The long-held and perpetuated belief that dogs have a sense of smell superior to their trusty humans is total bunk, according to a review recently published in the journal Science. This according to Rutgers University sensory neuroscientist Dr. John McGann, who sniffed out the truth by reviewing years of prior olfactory-related research and comparing the brain's response to smelly stimuli in mice, dogs and humans.
"When we started working with people, it was impressive how excellent the human sense of smell really is, and I started closely reading the many years of previous work on the subject," he explains in an email interview.
So, where did the idea of canines as superior smellers come from? McGann traced it back to the works of Paul Broca, a 19th-century-era neuroanatomist. Broca dubbed humans as "nonsmellers," without any sort of sensory testing to back it up. "He believed that the evolutionary enlargement of the human frontal lobe gave human beings free will at the expense of the olfactory system," McGann writes in Science.
Broca also noted that other mammals feature olfactory bulbs that are much larger in proportion to their brains than those in human beings. But this doesn't make humans any worse for the wear at smelling. In fact, primates and humans have an olfactory bulb making up 0.01 percent of the brain by volume, which compared with 2 percent of the average mouse brain can seem a little paltry.
"The human bulb is a very small percentage of the human brain, which is part of the origin of the myth that humans are bad smellers, but it's actually quite large in absolute terms, much bigger than a mouse, say," McGann explains. "It is also richly interconnected with many other brain regions that are larger and do more powerful computations in humans."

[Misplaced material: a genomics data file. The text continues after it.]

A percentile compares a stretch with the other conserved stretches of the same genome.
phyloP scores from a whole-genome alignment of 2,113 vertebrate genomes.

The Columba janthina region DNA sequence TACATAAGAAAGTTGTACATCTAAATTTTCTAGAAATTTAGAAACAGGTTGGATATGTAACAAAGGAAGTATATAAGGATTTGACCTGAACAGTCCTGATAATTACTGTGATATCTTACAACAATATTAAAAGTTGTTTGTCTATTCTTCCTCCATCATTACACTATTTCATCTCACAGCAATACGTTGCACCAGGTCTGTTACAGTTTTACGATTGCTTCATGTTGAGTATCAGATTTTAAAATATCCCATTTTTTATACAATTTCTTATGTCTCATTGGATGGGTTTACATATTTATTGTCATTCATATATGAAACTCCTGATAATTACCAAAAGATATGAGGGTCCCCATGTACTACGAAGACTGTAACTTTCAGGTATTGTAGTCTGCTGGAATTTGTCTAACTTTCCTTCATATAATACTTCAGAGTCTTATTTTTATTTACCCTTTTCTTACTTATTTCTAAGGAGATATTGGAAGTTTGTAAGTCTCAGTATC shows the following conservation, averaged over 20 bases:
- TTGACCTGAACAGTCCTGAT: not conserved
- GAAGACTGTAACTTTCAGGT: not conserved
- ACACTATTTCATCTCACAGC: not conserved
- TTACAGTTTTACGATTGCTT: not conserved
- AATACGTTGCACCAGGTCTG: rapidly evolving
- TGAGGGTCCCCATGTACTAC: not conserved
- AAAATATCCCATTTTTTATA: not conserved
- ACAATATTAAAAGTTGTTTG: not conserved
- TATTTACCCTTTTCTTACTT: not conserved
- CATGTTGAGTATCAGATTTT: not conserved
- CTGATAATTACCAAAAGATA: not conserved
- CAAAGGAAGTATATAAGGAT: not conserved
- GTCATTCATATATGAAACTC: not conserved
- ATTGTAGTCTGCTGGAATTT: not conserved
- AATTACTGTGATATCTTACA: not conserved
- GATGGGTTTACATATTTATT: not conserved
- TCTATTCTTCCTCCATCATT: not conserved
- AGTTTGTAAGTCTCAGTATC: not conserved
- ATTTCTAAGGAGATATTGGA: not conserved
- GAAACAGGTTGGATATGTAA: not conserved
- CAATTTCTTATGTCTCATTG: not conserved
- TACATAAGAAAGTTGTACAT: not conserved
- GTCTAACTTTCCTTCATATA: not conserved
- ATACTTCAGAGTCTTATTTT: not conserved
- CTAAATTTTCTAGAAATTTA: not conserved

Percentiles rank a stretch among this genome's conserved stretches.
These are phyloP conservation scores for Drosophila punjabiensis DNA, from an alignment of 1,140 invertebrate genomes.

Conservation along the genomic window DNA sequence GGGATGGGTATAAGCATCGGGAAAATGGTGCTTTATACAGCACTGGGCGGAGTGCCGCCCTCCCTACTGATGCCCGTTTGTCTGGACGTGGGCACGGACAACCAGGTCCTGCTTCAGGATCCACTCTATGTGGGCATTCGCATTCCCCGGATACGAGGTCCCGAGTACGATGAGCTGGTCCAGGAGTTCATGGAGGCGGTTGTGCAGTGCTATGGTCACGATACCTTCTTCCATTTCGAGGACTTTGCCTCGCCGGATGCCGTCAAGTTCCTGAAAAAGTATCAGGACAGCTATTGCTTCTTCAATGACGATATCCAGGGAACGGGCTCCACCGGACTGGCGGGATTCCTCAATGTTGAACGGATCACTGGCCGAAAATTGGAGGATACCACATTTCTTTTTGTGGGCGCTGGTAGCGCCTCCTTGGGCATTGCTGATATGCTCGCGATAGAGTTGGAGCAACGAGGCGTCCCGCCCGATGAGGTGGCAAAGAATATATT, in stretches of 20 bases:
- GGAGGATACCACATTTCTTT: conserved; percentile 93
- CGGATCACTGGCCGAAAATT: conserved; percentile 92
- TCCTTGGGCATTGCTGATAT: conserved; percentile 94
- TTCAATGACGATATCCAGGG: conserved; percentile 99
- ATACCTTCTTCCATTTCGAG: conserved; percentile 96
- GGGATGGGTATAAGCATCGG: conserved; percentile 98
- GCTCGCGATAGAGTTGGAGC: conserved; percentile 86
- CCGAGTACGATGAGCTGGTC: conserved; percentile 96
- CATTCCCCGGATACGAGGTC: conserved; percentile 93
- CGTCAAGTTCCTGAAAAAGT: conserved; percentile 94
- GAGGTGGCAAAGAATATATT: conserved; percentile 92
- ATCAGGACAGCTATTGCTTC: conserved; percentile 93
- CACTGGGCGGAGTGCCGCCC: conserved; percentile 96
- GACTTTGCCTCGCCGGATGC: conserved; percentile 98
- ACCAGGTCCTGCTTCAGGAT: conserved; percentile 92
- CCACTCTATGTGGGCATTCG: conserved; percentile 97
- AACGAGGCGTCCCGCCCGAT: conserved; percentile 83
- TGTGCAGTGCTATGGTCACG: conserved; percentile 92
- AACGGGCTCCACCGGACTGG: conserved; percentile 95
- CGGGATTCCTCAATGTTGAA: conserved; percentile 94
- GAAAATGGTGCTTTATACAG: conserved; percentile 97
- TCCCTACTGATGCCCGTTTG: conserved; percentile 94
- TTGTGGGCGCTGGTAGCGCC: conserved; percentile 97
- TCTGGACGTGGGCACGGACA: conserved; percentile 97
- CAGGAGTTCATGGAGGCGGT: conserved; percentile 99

That's not to say that certain species don't excel at identifying specific types of scents, however. Dogs are better at discerning between urines (like those found on the stereotypical fire hydrant) and humans excel at differentiating between more pleasing aromas, like fine wines, and more critically important scents, such as volatile chemicals.
"When an appropriate range of odors is tested, humans outperform laboratory rodents and dogs in detecting some odors while being less sensitive to other odors," McGann writes in the paper, noting that humans are even capable of following scent trails in the great outdoors. "It is difficult to make generalizations, but I think it's fair to say that though the human olfactory system is different than the rodent or dog olfactory system; it is not worse than they are," he adds in the interview.
In addition to being more powerful than you previously thought, the human sense of smell is actually more important, too. Smells can cause us to recall specific associated memories, and can also elicit related behavioral and emotional responses. Personal odor can also relay information about anxiety, stress levels, even reproductive status – all things we once thought were only communicated by other animals, according to McGann. And an improperly functioning olfactory system can be a symptom of neurodegenerative diseases like Alzheimer's or Parkinson's disease.
"Smell is underappreciated in our daily lives. Most of the flavor of food is actually its smell reaching the nose by going up through the back of the throat. We are also beginning to understand that humans communicate information about our genetics, diet, and emotional state through individualized body odors that influence the behavior of other people, often subconsciously," he explains.
"Loss of smell can thus be very distressing for people, which is one of the reasons I wrote this article -- to increase popular awareness of the importance of smell in humans and hopefully encourage more emphasis on the development of olfactory medicine," he says.